How Akasha's sons and two other drug suspects were rounded up for extradition
By CYRUS OMBATI and Joackim Bwana | February 1st 2017
At about 4pm on Monday, six Kenyan special agents reportedly escorted four suspected drug dealers wanted in the United States to an aircraft waiting on the tarmac at Jomo Kenyatta International Airport.
Since November 2014, the two sons of slain drugs lord Ibrahim Akasha – Ibrahim and Baktash – as well as Indian drug suspect Vijaygiri Goswami and Pakistani Gulam Hussein had fought extradition to America where they are wanted by a New York court that indicted them for allegedly trying to import banned drugs.
Last week, however, the High Court suspended the extradition proceedings, which were to resume on Monday.
But the brief interlude sparked dramatic events. Armed men raided several homes at the Coast to arrest the four. Officially, the identity of the gunmen who seized the four is unknown.
But sources said about 20 officers drawn from the Special Crimes Prevention Unit, Serious Crimes Prevention Unit, Anti-terror Police Unit and Anti-narcotics Unit staged the night raids on Saturday and Sunday. Sources said the team included foreigners whose nationality was not established.
Family members said the armed men struck the Akasha compound in Nyali at around 8pm on Saturday. The armed men ordered Ibrahim, Goswami and Gulam into the vehicles and sped away to a secret location in Mombasa.
Baktash was seized from another house in Mombasa on Sunday evening.
The four were driven to Nairobi on Sunday night. On Monday morning, witnesses said they saw four vehicles drive into Directorate of Criminal Investigations (DCI) headquarters. The occupants were taken to the Anti-Narcotics Unit offices.
At about midday, they were driven to JKIA to board a chartered American aircraft. The plane arrived in New York yesterday. This was confirmed by Preet Bharara, the United States Attorney for the Southern District of New York, and Raymond Donovan, the Special Agent in Charge of the Special Operations Division of the U.S. Drug Enforcement Administration.
Manhattan US Attorney Preet Bharara said: "As alleged, the four defendants who arrived yesterday in New York ran a Kenyan drug trafficking organisation with global ambitions. For their alleged distribution of literally tons of narcotics – heroin and methamphetamine – around the globe, including to America, they will now face justice in a New York federal court."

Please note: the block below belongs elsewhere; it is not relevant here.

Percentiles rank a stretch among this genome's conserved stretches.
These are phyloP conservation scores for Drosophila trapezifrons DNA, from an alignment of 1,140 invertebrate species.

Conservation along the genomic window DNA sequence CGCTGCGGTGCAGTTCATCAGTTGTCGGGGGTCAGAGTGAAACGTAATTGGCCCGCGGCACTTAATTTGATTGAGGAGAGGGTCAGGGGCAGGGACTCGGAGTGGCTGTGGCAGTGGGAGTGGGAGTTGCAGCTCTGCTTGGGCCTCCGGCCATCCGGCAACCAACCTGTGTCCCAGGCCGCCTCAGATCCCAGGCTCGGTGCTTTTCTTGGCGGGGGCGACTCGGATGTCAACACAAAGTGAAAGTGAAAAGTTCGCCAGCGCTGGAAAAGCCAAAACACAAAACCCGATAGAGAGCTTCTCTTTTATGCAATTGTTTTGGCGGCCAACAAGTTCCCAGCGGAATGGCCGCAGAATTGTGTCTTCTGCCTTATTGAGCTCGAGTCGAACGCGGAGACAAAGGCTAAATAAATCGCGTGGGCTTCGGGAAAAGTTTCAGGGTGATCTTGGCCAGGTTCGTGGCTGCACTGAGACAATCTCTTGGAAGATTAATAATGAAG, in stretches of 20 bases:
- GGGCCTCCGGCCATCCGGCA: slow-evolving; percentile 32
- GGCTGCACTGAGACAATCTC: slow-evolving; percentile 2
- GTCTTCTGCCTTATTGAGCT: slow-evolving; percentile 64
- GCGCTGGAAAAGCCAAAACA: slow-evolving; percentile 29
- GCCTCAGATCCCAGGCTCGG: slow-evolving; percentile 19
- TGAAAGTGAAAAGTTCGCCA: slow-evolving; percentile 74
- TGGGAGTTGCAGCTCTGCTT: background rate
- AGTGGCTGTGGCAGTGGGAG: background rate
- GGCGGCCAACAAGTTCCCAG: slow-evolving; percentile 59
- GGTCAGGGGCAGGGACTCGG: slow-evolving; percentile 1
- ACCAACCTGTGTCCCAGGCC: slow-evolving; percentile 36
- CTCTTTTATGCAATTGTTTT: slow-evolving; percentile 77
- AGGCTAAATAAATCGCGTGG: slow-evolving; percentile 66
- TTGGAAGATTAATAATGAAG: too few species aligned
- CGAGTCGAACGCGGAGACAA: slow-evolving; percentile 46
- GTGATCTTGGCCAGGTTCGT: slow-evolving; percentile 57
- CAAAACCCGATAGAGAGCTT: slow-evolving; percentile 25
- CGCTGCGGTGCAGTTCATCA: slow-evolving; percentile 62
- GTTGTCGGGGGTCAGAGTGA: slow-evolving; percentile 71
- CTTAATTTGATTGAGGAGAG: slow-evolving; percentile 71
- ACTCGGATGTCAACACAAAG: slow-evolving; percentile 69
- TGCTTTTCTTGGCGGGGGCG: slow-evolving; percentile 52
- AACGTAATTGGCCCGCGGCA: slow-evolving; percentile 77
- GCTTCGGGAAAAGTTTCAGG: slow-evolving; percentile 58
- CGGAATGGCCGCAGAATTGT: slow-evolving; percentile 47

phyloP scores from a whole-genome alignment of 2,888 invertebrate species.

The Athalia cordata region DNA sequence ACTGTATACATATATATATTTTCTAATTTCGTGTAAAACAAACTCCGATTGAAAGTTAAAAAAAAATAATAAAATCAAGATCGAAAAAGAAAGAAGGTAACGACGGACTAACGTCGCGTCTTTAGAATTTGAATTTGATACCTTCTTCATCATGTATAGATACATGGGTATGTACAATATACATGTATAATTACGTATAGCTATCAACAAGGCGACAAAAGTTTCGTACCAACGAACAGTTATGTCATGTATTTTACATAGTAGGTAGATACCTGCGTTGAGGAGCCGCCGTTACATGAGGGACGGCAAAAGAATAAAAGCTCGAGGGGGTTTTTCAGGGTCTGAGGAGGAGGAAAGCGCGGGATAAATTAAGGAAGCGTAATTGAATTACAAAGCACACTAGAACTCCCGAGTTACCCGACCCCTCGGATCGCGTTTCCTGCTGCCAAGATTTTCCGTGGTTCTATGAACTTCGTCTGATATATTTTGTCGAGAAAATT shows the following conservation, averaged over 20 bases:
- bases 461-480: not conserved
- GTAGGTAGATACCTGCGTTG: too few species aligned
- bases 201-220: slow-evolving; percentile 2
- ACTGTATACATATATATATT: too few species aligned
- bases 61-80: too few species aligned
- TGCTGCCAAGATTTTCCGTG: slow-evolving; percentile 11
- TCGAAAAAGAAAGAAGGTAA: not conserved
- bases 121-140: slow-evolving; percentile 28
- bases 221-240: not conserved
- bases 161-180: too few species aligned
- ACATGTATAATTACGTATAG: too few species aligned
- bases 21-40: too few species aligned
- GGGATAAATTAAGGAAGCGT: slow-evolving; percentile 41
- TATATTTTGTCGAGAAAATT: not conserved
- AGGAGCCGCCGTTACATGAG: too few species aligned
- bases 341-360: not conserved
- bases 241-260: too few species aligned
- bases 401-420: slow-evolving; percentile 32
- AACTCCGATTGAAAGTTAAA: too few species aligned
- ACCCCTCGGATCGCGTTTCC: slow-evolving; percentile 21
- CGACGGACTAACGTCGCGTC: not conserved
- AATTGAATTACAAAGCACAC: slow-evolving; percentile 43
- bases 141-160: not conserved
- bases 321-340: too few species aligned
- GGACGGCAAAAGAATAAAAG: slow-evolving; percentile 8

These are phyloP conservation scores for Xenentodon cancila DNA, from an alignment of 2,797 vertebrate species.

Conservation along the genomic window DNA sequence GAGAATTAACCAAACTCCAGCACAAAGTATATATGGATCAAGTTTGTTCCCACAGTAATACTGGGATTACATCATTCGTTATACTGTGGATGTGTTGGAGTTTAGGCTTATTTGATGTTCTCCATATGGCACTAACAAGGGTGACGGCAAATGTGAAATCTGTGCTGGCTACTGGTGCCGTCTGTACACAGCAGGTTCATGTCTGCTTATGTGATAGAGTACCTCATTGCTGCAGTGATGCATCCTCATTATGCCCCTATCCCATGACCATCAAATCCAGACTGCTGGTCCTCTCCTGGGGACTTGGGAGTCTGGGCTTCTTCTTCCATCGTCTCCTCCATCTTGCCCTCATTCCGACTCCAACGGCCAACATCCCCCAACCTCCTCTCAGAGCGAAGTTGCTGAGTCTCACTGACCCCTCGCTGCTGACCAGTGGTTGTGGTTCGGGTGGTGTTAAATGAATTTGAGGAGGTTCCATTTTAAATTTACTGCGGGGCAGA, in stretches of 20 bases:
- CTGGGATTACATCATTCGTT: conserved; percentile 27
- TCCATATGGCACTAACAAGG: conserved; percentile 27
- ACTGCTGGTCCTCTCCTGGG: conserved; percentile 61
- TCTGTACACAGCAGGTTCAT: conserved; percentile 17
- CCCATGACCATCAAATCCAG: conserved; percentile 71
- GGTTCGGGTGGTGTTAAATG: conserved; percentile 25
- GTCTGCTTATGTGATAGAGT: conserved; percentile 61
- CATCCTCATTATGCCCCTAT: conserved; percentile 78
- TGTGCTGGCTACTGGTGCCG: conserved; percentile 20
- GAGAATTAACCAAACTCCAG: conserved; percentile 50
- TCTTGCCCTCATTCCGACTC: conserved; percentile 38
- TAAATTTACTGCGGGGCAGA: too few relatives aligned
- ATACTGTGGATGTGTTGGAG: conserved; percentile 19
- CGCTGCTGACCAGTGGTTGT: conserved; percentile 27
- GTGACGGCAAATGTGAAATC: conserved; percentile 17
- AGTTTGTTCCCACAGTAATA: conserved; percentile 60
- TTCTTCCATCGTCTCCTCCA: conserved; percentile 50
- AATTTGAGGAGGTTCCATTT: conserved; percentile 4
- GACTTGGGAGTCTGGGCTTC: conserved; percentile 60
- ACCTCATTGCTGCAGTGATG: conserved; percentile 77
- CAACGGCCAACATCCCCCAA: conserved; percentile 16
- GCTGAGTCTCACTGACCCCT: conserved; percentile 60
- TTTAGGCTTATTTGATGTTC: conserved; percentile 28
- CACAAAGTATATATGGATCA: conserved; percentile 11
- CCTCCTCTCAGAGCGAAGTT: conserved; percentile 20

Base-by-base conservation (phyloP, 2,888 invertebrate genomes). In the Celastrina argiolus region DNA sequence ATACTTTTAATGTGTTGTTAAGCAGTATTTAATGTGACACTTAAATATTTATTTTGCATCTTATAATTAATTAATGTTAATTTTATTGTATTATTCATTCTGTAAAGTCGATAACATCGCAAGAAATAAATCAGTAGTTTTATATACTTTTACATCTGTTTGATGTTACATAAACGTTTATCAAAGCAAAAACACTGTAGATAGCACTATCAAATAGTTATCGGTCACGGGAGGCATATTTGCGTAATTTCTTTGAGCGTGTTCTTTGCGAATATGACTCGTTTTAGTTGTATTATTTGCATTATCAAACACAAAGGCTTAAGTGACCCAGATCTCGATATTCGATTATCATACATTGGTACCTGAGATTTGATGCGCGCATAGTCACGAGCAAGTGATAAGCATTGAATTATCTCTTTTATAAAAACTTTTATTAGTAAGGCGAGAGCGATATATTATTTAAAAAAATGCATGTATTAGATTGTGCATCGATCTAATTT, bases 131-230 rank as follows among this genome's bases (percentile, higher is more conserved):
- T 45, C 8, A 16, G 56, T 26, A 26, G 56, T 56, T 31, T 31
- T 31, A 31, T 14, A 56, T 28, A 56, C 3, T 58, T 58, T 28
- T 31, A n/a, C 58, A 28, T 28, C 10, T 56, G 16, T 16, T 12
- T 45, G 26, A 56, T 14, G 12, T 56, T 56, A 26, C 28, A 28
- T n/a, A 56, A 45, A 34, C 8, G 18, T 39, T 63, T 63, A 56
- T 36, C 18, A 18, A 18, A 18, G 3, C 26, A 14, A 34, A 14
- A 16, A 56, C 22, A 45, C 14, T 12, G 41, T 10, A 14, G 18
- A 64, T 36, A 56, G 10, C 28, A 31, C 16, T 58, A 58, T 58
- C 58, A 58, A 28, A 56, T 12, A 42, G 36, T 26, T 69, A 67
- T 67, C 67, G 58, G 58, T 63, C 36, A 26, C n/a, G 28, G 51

But DCI boss Ndegwa Muhoro had earlier said he does not know where the four are.
But speaking in Mombasa yesterday, President Uhuru Kenyatta described the coastal town a narcotics hub and vowed to deal with all drug barons.
"Their days are over. We are not dealing with peddlers, we will deal with the big fish. We will deal with the drug barons decisively," the Head of State said during his tour of Mombasa.
But it was apparent why officials were mum on the matter. After the extradition case failed to resume on Monday, as the suspects were missing, defence lawyer Cliff Ombeta applied for orders to compel the State to produce them.
Yesterday, Lady Justice Dorah Chepkwony directed that the four suspects be produced in court within three days.
Justice Chepkwony issued fresh summonses against Inspector General Joseph Boinnet and Muhoro to explain the whereabouts of the four suspects.
She, however, declined to issue a warrant of arrest against Boinnett and Muhoro following an application by the defence lawyer.
Ombeta said the two senior government officials had failed to honour High Court summonses and failed to produce the suspects as ordered.
According to the Southern District Court in New York, an indictment issued by US Judge Gabriel Gorenstein on October 28, 2014, and delivered to Kenyan authorities through the US Embassy in Nairobi on November 10, 2014, the four "are wanted to stand trial in the United States District Court for the Southern District of New York".
Ombeta said news about the Akashas extradition to the US was just rumours since no Government official had confirmed the same.
The four are wanted by various countries internationally including, the US, Italy, Seychelles, South Africa and India to face narcotics trafficking charges.
Muhoro and Inspector General of Police Joseph Boinnet were summoned by a Mombasa court to explain the whereabouts of the four.
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